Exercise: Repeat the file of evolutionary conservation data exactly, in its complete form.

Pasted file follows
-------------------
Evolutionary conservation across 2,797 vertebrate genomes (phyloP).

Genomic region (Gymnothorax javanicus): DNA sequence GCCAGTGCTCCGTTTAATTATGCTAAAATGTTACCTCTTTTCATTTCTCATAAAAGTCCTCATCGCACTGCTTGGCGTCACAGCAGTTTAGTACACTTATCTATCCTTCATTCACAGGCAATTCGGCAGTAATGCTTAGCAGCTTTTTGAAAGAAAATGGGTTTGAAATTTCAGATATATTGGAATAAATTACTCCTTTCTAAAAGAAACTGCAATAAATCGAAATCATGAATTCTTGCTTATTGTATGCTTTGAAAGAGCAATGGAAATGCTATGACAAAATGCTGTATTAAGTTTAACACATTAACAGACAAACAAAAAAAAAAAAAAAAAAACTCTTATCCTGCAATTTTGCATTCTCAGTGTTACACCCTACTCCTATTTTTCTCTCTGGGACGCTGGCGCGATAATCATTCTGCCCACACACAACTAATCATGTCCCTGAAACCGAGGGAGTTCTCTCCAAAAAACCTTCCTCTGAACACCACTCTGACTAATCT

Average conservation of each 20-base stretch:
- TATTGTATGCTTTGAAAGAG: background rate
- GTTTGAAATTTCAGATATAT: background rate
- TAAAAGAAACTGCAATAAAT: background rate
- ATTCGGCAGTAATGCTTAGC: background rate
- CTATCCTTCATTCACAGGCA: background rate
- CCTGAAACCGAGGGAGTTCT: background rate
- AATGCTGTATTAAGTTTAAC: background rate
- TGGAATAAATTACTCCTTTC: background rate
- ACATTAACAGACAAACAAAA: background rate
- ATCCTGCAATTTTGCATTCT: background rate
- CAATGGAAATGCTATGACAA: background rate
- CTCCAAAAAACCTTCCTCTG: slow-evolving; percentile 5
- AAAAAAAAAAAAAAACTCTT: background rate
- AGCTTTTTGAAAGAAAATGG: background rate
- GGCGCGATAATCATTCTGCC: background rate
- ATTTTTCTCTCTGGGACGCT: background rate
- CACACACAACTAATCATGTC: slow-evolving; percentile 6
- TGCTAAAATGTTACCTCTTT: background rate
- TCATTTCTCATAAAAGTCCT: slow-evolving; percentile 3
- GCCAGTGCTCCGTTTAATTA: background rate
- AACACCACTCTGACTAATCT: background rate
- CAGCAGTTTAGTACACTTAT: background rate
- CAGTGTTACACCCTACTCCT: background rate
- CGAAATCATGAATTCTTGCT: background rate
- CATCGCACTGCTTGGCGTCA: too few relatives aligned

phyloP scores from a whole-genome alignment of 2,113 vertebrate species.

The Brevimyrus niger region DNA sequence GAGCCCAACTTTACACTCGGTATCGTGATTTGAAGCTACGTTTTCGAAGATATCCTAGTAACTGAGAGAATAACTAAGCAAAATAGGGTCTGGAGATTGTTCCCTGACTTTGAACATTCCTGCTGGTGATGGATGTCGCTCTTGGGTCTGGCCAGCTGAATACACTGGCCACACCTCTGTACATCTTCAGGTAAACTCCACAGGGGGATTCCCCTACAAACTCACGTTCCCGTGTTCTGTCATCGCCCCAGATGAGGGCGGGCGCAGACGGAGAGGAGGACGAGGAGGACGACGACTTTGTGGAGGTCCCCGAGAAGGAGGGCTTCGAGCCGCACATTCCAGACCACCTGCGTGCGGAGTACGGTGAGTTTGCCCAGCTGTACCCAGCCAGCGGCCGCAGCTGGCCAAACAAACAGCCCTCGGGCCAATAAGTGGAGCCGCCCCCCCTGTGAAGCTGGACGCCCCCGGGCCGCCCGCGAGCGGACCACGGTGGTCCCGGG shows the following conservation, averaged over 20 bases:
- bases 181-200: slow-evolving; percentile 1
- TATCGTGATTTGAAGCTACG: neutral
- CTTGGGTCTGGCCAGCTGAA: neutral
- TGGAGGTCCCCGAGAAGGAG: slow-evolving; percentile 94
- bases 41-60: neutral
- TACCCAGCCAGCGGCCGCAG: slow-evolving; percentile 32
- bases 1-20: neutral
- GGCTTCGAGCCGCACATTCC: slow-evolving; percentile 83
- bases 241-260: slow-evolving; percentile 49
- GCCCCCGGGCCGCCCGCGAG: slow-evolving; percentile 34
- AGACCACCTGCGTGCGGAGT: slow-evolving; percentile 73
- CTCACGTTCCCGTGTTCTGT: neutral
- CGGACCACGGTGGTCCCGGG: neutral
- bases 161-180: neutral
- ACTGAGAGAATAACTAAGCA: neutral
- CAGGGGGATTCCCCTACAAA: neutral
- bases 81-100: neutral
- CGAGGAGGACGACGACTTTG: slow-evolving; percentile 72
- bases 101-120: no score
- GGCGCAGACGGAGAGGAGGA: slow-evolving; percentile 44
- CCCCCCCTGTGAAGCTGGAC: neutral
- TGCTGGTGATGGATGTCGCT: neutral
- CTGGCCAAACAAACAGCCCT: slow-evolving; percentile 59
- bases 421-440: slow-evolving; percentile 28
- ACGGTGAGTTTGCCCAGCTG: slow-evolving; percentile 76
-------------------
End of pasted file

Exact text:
Evolutionary conservation across 2,797 vertebrate genomes (phyloP).

Genomic region (Gymnothorax javanicus): DNA sequence GCCAGTGCTCCGTTTAATTATGCTAAAATGTTACCTCTTTTCATTTCTCATAAAAGTCCTCATCGCACTGCTTGGCGTCACAGCAGTTTAGTACACTTATCTATCCTTCATTCACAGGCAATTCGGCAGTAATGCTTAGCAGCTTTTTGAAAGAAAATGGGTTTGAAATTTCAGATATATTGGAATAAATTACTCCTTTCTAAAAGAAACTGCAATAAATCGAAATCATGAATTCTTGCTTATTGTATGCTTTGAAAGAGCAATGGAAATGCTATGACAAAATGCTGTATTAAGTTTAACACATTAACAGACAAACAAAAAAAAAAAAAAAAAAACTCTTATCCTGCAATTTTGCATTCTCAGTGTTACACCCTACTCCTATTTTTCTCTCTGGGACGCTGGCGCGATAATCATTCTGCCCACACACAACTAATCATGTCCCTGAAACCGAGGGAGTTCTCTCCAAAAAACCTTCCTCTGAACACCACTCTGACTAATCT

Average conservation of each 20-base stretch:
- TATTGTATGCTTTGAAAGAG: background rate
- GTTTGAAATTTCAGATATAT: background rate
- TAAAAGAAACTGCAATAAAT: background rate
- ATTCGGCAGTAATGCTTAGC: background rate
- CTATCCTTCATTCACAGGCA: background rate
- CCTGAAACCGAGGGAGTTCT: background rate
- AATGCTGTATTAAGTTTAAC: background rate
- TGGAATAAATTACTCCTTTC: background rate
- ACATTAACAGACAAACAAAA: background rate
- ATCCTGCAATTTTGCATTCT: background rate
- CAATGGAAATGCTATGACAA: background rate
- CTCCAAAAAACCTTCCTCTG: slow-evolving; percentile 5
- AAAAAAAAAAAAAAACTCTT: background rate
- AGCTTTTTGAAAGAAAATGG: background rate
- GGCGCGATAATCATTCTGCC: background rate
- ATTTTTCTCTCTGGGACGCT: background rate
- CACACACAACTAATCATGTC: slow-evolving; percentile 6
- TGCTAAAATGTTACCTCTTT: background rate
- TCATTTCTCATAAAAGTCCT: slow-evolving; percentile 3
- GCCAGTGCTCCGTTTAATTA: background rate
- AACACCACTCTGACTAATCT: background rate
- CAGCAGTTTAGTACACTTAT: background rate
- CAGTGTTACACCCTACTCCT: background rate
- CGAAATCATGAATTCTTGCT: background rate
- CATCGCACTGCTTGGCGTCA: too few relatives aligned

phyloP scores from a whole-genome alignment of 2,113 vertebrate species.

The Brevimyrus niger region DNA sequence GAGCCCAACTTTACACTCGGTATCGTGATTTGAAGCTACGTTTTCGAAGATATCCTAGTAACTGAGAGAATAACTAAGCAAAATAGGGTCTGGAGATTGTTCCCTGACTTTGAACATTCCTGCTGGTGATGGATGTCGCTCTTGGGTCTGGCCAGCTGAATACACTGGCCACACCTCTGTACATCTTCAGGTAAACTCCACAGGGGGATTCCCCTACAAACTCACGTTCCCGTGTTCTGTCATCGCCCCAGATGAGGGCGGGCGCAGACGGAGAGGAGGACGAGGAGGACGACGACTTTGTGGAGGTCCCCGAGAAGGAGGGCTTCGAGCCGCACATTCCAGACCACCTGCGTGCGGAGTACGGTGAGTTTGCCCAGCTGTACCCAGCCAGCGGCCGCAGCTGGCCAAACAAACAGCCCTCGGGCCAATAAGTGGAGCCGCCCCCCCTGTGAAGCTGGACGCCCCCGGGCCGCCCGCGAGCGGACCACGGTGGTCCCGGG shows the following conservation, averaged over 20 bases:
- bases 181-200: slow-evolving; percentile 1
- TATCGTGATTTGAAGCTACG: neutral
- CTTGGGTCTGGCCAGCTGAA: neutral
- TGGAGGTCCCCGAGAAGGAG: slow-evolving; percentile 94
- bases 41-60: neutral
- TACCCAGCCAGCGGCCGCAG: slow-evolving; percentile 32
- bases 1-20: neutral
- GGCTTCGAGCCGCACATTCC: slow-evolving; percentile 83
- bases 241-260: slow-evolving; percentile 49
- GCCCCCGGGCCGCCCGCGAG: slow-evolving; percentile 34
- AGACCACCTGCGTGCGGAGT: slow-evolving; percentile 73
- CTCACGTTCCCGTGTTCTGT: neutral
- CGGACCACGGTGGTCCCGGG: neutral
- bases 161-180: neutral
- ACTGAGAGAATAACTAAGCA: neutral
- CAGGGGGATTCCCCTACAAA: neutral
- bases 81-100: neutral
- CGAGGAGGACGACGACTTTG: slow-evolving; percentile 72
- bases 101-120: no score
- GGCGCAGACGGAGAGGAGGA: slow-evolving; percentile 44
- CCCCCCCTGTGAAGCTGGAC: neutral
- TGCTGGTGATGGATGTCGCT: neutral
- CTGGCCAAACAAACAGCCCT: slow-evolving; percentile 59
- bases 421-440: slow-evolving; percentile 28
- ACGGTGAGTTTGCCCAGCTG: slow-evolving; percentile 76